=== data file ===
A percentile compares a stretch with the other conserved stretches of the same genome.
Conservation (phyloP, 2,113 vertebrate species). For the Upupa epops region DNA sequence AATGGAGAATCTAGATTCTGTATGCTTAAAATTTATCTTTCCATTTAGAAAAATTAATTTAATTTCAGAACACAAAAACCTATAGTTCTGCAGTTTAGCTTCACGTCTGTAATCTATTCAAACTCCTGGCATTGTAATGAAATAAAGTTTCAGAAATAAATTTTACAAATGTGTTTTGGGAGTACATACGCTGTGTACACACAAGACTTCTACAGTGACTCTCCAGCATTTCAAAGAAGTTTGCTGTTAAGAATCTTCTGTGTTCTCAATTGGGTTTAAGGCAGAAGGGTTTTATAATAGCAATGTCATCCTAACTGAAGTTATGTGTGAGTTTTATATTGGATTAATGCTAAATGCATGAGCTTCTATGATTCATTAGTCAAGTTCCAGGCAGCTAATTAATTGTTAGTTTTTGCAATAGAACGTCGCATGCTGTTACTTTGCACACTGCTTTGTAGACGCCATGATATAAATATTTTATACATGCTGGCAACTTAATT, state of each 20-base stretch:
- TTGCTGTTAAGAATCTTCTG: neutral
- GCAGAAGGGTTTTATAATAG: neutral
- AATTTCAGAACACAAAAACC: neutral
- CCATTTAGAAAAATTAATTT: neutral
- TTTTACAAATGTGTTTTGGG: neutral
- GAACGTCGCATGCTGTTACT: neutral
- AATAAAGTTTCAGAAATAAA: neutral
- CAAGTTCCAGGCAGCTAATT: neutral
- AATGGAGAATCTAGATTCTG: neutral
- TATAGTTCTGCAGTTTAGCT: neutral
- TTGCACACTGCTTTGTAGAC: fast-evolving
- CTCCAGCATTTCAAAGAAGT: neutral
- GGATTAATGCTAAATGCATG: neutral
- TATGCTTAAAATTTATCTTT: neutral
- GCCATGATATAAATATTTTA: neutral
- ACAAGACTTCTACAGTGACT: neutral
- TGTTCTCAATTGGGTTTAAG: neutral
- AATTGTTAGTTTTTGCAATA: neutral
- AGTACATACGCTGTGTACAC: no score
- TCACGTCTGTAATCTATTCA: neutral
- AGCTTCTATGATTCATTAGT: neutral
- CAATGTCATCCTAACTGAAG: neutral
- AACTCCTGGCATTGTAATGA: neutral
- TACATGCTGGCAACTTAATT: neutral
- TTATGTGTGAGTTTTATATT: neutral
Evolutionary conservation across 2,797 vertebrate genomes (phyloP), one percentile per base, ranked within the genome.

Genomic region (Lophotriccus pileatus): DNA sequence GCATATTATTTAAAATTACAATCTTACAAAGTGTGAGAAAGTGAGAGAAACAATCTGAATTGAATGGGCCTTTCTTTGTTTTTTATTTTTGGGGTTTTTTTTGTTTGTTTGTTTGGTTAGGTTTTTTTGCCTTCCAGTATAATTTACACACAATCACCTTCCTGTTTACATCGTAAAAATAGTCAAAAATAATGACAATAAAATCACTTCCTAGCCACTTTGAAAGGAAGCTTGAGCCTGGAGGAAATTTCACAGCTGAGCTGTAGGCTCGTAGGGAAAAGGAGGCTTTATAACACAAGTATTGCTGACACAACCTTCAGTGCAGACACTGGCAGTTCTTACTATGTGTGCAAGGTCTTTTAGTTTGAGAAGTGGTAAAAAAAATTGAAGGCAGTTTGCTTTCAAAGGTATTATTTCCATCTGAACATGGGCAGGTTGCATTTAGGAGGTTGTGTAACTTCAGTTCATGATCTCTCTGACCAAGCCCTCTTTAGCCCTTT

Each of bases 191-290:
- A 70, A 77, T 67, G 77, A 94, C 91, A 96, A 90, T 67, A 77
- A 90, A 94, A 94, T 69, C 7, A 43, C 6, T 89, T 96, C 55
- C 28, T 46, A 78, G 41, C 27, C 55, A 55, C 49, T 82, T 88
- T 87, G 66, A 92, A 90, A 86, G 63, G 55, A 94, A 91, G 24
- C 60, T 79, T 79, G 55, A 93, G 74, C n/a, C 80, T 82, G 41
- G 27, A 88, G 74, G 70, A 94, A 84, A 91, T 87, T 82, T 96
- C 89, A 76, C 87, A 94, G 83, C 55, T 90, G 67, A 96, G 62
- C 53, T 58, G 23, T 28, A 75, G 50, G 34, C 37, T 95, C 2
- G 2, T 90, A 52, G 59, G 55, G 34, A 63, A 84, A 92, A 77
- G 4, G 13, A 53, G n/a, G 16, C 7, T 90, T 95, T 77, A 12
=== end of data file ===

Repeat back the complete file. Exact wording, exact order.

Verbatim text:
A percentile compares a stretch with the other conserved stretches of the same genome.
Conservation (phyloP, 2,113 vertebrate species). For the Upupa epops region DNA sequence AATGGAGAATCTAGATTCTGTATGCTTAAAATTTATCTTTCCATTTAGAAAAATTAATTTAATTTCAGAACACAAAAACCTATAGTTCTGCAGTTTAGCTTCACGTCTGTAATCTATTCAAACTCCTGGCATTGTAATGAAATAAAGTTTCAGAAATAAATTTTACAAATGTGTTTTGGGAGTACATACGCTGTGTACACACAAGACTTCTACAGTGACTCTCCAGCATTTCAAAGAAGTTTGCTGTTAAGAATCTTCTGTGTTCTCAATTGGGTTTAAGGCAGAAGGGTTTTATAATAGCAATGTCATCCTAACTGAAGTTATGTGTGAGTTTTATATTGGATTAATGCTAAATGCATGAGCTTCTATGATTCATTAGTCAAGTTCCAGGCAGCTAATTAATTGTTAGTTTTTGCAATAGAACGTCGCATGCTGTTACTTTGCACACTGCTTTGTAGACGCCATGATATAAATATTTTATACATGCTGGCAACTTAATT, state of each 20-base stretch:
- TTGCTGTTAAGAATCTTCTG: neutral
- GCAGAAGGGTTTTATAATAG: neutral
- AATTTCAGAACACAAAAACC: neutral
- CCATTTAGAAAAATTAATTT: neutral
- TTTTACAAATGTGTTTTGGG: neutral
- GAACGTCGCATGCTGTTACT: neutral
- AATAAAGTTTCAGAAATAAA: neutral
- CAAGTTCCAGGCAGCTAATT: neutral
- AATGGAGAATCTAGATTCTG: neutral
- TATAGTTCTGCAGTTTAGCT: neutral
- TTGCACACTGCTTTGTAGAC: fast-evolving
- CTCCAGCATTTCAAAGAAGT: neutral
- GGATTAATGCTAAATGCATG: neutral
- TATGCTTAAAATTTATCTTT: neutral
- GCCATGATATAAATATTTTA: neutral
- ACAAGACTTCTACAGTGACT: neutral
- TGTTCTCAATTGGGTTTAAG: neutral
- AATTGTTAGTTTTTGCAATA: neutral
- AGTACATACGCTGTGTACAC: no score
- TCACGTCTGTAATCTATTCA: neutral
- AGCTTCTATGATTCATTAGT: neutral
- CAATGTCATCCTAACTGAAG: neutral
- AACTCCTGGCATTGTAATGA: neutral
- TACATGCTGGCAACTTAATT: neutral
- TTATGTGTGAGTTTTATATT: neutral
Evolutionary conservation across 2,797 vertebrate genomes (phyloP), one percentile per base, ranked within the genome.

Genomic region (Lophotriccus pileatus): DNA sequence GCATATTATTTAAAATTACAATCTTACAAAGTGTGAGAAAGTGAGAGAAACAATCTGAATTGAATGGGCCTTTCTTTGTTTTTTATTTTTGGGGTTTTTTTTGTTTGTTTGTTTGGTTAGGTTTTTTTGCCTTCCAGTATAATTTACACACAATCACCTTCCTGTTTACATCGTAAAAATAGTCAAAAATAATGACAATAAAATCACTTCCTAGCCACTTTGAAAGGAAGCTTGAGCCTGGAGGAAATTTCACAGCTGAGCTGTAGGCTCGTAGGGAAAAGGAGGCTTTATAACACAAGTATTGCTGACACAACCTTCAGTGCAGACACTGGCAGTTCTTACTATGTGTGCAAGGTCTTTTAGTTTGAGAAGTGGTAAAAAAAATTGAAGGCAGTTTGCTTTCAAAGGTATTATTTCCATCTGAACATGGGCAGGTTGCATTTAGGAGGTTGTGTAACTTCAGTTCATGATCTCTCTGACCAAGCCCTCTTTAGCCCTTT

Each of bases 191-290:
- A 70, A 77, T 67, G 77, A 94, C 91, A 96, A 90, T 67, A 77
- A 90, A 94, A 94, T 69, C 7, A 43, C 6, T 89, T 96, C 55
- C 28, T 46, A 78, G 41, C 27, C 55, A 55, C 49, T 82, T 88
- T 87, G 66, A 92, A 90, A 86, G 63, G 55, A 94, A 91, G 24
- C 60, T 79, T 79, G 55, A 93, G 74, C n/a, C 80, T 82, G 41
- G 27, A 88, G 74, G 70, A 94, A 84, A 91, T 87, T 82, T 96
- C 89, A 76, C 87, A 94, G 83, C 55, T 90, G 67, A 96, G 62
- C 53, T 58, G 23, T 28, A 75, G 50, G 34, C 37, T 95, C 2
- G 2, T 90, A 52, G 59, G 55, G 34, A 63, A 84, A 92, A 77
- G 4, G 13, A 53, G n/a, G 16, C 7, T 90, T 95, T 77, A 12